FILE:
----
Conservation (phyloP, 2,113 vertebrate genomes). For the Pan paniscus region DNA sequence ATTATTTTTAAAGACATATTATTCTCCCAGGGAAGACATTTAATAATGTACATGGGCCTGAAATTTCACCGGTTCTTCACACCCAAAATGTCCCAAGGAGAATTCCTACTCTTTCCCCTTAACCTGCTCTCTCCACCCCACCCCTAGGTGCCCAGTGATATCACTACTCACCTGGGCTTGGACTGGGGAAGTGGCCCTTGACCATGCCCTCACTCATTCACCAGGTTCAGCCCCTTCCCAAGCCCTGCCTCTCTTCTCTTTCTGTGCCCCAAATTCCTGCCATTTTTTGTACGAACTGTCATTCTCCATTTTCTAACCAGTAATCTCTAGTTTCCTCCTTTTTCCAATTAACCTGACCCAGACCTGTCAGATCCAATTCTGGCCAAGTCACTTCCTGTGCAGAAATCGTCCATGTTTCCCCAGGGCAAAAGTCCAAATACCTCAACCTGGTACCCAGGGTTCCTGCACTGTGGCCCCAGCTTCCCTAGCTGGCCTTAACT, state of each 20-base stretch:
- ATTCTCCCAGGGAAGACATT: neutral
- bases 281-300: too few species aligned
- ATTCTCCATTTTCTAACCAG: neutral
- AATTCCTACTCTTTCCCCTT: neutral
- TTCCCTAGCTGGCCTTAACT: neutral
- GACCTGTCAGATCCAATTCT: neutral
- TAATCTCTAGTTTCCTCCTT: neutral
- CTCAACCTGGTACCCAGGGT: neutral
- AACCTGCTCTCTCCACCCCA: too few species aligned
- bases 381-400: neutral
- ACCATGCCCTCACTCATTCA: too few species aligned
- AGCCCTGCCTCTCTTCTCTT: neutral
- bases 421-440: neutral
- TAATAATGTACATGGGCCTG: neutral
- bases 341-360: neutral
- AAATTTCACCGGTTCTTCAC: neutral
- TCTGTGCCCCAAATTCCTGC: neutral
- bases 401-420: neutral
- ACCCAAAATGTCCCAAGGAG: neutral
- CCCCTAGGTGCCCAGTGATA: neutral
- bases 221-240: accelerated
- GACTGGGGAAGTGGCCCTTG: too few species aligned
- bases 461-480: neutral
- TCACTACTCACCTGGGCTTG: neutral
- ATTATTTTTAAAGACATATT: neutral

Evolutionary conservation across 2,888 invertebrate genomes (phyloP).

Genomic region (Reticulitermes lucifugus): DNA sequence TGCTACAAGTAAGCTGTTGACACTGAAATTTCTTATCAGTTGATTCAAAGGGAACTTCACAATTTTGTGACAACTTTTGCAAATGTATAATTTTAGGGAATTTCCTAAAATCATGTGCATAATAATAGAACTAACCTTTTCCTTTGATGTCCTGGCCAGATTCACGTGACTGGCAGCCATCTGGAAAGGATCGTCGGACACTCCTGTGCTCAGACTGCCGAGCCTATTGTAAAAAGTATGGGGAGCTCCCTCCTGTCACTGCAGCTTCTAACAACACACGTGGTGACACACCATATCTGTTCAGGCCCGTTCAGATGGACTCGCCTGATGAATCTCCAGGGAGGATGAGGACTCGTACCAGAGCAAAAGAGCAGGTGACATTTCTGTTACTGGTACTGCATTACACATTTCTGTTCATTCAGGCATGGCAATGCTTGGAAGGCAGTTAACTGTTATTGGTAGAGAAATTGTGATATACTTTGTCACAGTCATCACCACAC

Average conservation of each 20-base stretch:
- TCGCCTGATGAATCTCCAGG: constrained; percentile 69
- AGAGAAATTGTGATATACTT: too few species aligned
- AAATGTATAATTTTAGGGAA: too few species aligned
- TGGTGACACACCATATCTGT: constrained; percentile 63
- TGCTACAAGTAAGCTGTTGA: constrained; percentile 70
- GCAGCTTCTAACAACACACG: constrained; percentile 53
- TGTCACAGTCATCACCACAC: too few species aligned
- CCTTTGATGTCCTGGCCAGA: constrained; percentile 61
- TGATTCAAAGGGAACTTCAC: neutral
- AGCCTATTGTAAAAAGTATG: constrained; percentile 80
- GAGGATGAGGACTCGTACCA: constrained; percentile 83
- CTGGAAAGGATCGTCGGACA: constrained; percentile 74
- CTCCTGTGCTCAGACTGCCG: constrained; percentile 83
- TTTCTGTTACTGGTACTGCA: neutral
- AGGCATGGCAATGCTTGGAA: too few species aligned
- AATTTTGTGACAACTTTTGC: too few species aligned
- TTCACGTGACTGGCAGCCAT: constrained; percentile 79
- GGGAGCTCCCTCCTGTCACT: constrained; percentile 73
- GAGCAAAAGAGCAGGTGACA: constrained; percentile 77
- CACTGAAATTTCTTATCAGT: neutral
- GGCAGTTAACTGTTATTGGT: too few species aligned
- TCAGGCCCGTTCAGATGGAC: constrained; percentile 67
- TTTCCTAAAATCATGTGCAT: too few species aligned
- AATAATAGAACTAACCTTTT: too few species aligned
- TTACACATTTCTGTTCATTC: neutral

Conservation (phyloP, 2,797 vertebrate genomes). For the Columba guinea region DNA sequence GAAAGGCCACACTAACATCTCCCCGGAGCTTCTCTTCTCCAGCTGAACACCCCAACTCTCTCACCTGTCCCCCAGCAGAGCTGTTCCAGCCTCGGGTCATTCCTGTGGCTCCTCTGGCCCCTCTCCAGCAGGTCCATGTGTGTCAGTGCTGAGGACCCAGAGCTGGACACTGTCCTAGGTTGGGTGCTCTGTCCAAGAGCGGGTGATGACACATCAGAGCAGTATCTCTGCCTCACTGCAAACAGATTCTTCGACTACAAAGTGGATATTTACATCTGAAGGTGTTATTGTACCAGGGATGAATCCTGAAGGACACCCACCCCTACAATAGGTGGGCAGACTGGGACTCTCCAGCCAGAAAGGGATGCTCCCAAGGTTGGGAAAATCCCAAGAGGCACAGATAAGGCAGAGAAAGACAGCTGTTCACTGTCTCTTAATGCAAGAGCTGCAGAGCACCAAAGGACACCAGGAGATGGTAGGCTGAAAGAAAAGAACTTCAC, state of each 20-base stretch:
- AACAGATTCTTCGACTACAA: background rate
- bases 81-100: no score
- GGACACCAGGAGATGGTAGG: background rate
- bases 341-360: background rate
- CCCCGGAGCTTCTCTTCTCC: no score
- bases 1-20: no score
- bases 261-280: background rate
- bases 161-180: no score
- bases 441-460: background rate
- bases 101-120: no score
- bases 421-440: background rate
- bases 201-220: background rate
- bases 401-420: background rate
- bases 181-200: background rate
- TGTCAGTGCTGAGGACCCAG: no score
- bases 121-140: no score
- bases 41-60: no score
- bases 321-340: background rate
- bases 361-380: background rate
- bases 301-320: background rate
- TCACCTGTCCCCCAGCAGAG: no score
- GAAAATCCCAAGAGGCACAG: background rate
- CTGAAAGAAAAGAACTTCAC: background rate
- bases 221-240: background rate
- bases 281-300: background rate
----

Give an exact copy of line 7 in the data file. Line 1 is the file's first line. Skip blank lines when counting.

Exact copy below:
- GACCTGTCAGATCCAATTCT: neutral